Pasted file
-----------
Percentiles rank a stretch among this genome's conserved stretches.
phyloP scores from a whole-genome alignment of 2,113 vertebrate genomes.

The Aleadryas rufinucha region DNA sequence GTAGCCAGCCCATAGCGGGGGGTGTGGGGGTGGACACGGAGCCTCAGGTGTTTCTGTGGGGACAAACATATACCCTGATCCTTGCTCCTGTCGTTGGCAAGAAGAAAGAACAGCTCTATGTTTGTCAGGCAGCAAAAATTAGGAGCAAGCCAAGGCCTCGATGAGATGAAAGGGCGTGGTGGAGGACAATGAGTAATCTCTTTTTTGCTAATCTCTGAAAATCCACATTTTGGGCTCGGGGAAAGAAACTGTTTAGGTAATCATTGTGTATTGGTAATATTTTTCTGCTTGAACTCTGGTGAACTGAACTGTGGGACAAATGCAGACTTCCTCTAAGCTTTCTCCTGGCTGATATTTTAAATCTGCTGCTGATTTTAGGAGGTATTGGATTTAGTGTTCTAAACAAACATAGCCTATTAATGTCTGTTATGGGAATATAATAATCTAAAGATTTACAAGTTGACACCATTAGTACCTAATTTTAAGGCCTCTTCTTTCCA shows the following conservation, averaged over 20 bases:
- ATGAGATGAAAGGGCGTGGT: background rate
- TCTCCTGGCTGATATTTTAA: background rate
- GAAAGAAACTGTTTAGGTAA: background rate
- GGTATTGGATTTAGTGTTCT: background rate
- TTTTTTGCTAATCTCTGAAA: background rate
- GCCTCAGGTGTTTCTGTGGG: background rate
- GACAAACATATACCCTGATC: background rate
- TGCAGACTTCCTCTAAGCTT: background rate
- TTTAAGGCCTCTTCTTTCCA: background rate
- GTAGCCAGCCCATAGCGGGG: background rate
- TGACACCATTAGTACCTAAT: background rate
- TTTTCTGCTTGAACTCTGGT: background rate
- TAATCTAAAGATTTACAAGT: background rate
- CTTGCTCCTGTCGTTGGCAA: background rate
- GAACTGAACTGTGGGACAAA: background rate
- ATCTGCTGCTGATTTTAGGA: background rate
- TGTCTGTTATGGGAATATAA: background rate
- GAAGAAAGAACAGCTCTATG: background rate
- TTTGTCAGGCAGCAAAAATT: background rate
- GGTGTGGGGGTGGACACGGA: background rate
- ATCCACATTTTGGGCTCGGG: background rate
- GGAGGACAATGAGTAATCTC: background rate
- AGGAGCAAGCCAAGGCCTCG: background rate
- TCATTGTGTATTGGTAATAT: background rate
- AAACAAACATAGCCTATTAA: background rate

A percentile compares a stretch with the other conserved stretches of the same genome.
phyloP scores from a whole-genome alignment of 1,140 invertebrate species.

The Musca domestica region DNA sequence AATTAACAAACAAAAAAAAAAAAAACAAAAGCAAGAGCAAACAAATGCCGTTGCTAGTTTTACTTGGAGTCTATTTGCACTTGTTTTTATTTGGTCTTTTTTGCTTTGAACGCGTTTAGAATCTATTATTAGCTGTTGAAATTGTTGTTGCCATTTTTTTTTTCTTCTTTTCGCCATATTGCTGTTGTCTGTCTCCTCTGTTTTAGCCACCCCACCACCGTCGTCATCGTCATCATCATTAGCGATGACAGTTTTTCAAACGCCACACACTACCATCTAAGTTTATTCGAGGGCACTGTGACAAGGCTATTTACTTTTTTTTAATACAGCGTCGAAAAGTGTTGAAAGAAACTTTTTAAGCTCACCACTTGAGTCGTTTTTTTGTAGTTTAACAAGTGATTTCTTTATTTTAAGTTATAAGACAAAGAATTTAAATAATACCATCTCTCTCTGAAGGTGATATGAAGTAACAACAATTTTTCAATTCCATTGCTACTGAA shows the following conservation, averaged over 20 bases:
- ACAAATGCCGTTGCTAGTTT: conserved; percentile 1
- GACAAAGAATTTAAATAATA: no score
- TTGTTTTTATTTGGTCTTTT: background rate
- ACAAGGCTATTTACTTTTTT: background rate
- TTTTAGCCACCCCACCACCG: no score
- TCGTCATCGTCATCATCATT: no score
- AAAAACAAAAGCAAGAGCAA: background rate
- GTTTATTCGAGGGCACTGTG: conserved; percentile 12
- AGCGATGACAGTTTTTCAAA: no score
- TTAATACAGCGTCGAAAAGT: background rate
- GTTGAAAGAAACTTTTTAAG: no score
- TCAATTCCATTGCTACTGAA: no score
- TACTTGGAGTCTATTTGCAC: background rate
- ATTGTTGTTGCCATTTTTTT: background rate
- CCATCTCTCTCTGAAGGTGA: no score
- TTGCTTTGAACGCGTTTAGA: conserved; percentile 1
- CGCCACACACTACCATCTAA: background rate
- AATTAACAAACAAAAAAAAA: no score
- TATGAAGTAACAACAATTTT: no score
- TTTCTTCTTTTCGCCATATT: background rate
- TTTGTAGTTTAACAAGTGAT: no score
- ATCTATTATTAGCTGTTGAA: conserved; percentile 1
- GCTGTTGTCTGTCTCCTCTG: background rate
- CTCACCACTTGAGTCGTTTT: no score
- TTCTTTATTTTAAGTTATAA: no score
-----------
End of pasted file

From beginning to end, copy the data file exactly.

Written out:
Percentiles rank a stretch among this genome's conserved stretches.
phyloP scores from a whole-genome alignment of 2,113 vertebrate genomes.

The Aleadryas rufinucha region DNA sequence GTAGCCAGCCCATAGCGGGGGGTGTGGGGGTGGACACGGAGCCTCAGGTGTTTCTGTGGGGACAAACATATACCCTGATCCTTGCTCCTGTCGTTGGCAAGAAGAAAGAACAGCTCTATGTTTGTCAGGCAGCAAAAATTAGGAGCAAGCCAAGGCCTCGATGAGATGAAAGGGCGTGGTGGAGGACAATGAGTAATCTCTTTTTTGCTAATCTCTGAAAATCCACATTTTGGGCTCGGGGAAAGAAACTGTTTAGGTAATCATTGTGTATTGGTAATATTTTTCTGCTTGAACTCTGGTGAACTGAACTGTGGGACAAATGCAGACTTCCTCTAAGCTTTCTCCTGGCTGATATTTTAAATCTGCTGCTGATTTTAGGAGGTATTGGATTTAGTGTTCTAAACAAACATAGCCTATTAATGTCTGTTATGGGAATATAATAATCTAAAGATTTACAAGTTGACACCATTAGTACCTAATTTTAAGGCCTCTTCTTTCCA shows the following conservation, averaged over 20 bases:
- ATGAGATGAAAGGGCGTGGT: background rate
- TCTCCTGGCTGATATTTTAA: background rate
- GAAAGAAACTGTTTAGGTAA: background rate
- GGTATTGGATTTAGTGTTCT: background rate
- TTTTTTGCTAATCTCTGAAA: background rate
- GCCTCAGGTGTTTCTGTGGG: background rate
- GACAAACATATACCCTGATC: background rate
- TGCAGACTTCCTCTAAGCTT: background rate
- TTTAAGGCCTCTTCTTTCCA: background rate
- GTAGCCAGCCCATAGCGGGG: background rate
- TGACACCATTAGTACCTAAT: background rate
- TTTTCTGCTTGAACTCTGGT: background rate
- TAATCTAAAGATTTACAAGT: background rate
- CTTGCTCCTGTCGTTGGCAA: background rate
- GAACTGAACTGTGGGACAAA: background rate
- ATCTGCTGCTGATTTTAGGA: background rate
- TGTCTGTTATGGGAATATAA: background rate
- GAAGAAAGAACAGCTCTATG: background rate
- TTTGTCAGGCAGCAAAAATT: background rate
- GGTGTGGGGGTGGACACGGA: background rate
- ATCCACATTTTGGGCTCGGG: background rate
- GGAGGACAATGAGTAATCTC: background rate
- AGGAGCAAGCCAAGGCCTCG: background rate
- TCATTGTGTATTGGTAATAT: background rate
- AAACAAACATAGCCTATTAA: background rate

A percentile compares a stretch with the other conserved stretches of the same genome.
phyloP scores from a whole-genome alignment of 1,140 invertebrate species.

The Musca domestica region DNA sequence AATTAACAAACAAAAAAAAAAAAAACAAAAGCAAGAGCAAACAAATGCCGTTGCTAGTTTTACTTGGAGTCTATTTGCACTTGTTTTTATTTGGTCTTTTTTGCTTTGAACGCGTTTAGAATCTATTATTAGCTGTTGAAATTGTTGTTGCCATTTTTTTTTTCTTCTTTTCGCCATATTGCTGTTGTCTGTCTCCTCTGTTTTAGCCACCCCACCACCGTCGTCATCGTCATCATCATTAGCGATGACAGTTTTTCAAACGCCACACACTACCATCTAAGTTTATTCGAGGGCACTGTGACAAGGCTATTTACTTTTTTTTAATACAGCGTCGAAAAGTGTTGAAAGAAACTTTTTAAGCTCACCACTTGAGTCGTTTTTTTGTAGTTTAACAAGTGATTTCTTTATTTTAAGTTATAAGACAAAGAATTTAAATAATACCATCTCTCTCTGAAGGTGATATGAAGTAACAACAATTTTTCAATTCCATTGCTACTGAA shows the following conservation, averaged over 20 bases:
- ACAAATGCCGTTGCTAGTTT: conserved; percentile 1
- GACAAAGAATTTAAATAATA: no score
- TTGTTTTTATTTGGTCTTTT: background rate
- ACAAGGCTATTTACTTTTTT: background rate
- TTTTAGCCACCCCACCACCG: no score
- TCGTCATCGTCATCATCATT: no score
- AAAAACAAAAGCAAGAGCAA: background rate
- GTTTATTCGAGGGCACTGTG: conserved; percentile 12
- AGCGATGACAGTTTTTCAAA: no score
- TTAATACAGCGTCGAAAAGT: background rate
- GTTGAAAGAAACTTTTTAAG: no score
- TCAATTCCATTGCTACTGAA: no score
- TACTTGGAGTCTATTTGCAC: background rate
- ATTGTTGTTGCCATTTTTTT: background rate
- CCATCTCTCTCTGAAGGTGA: no score
- TTGCTTTGAACGCGTTTAGA: conserved; percentile 1
- CGCCACACACTACCATCTAA: background rate
- AATTAACAAACAAAAAAAAA: no score
- TATGAAGTAACAACAATTTT: no score
- TTTCTTCTTTTCGCCATATT: background rate
- TTTGTAGTTTAACAAGTGAT: no score
- ATCTATTATTAGCTGTTGAA: conserved; percentile 1
- GCTGTTGTCTGTCTCCTCTG: background rate
- CTCACCACTTGAGTCGTTTT: no score
- TTCTTTATTTTAAGTTATAA: no score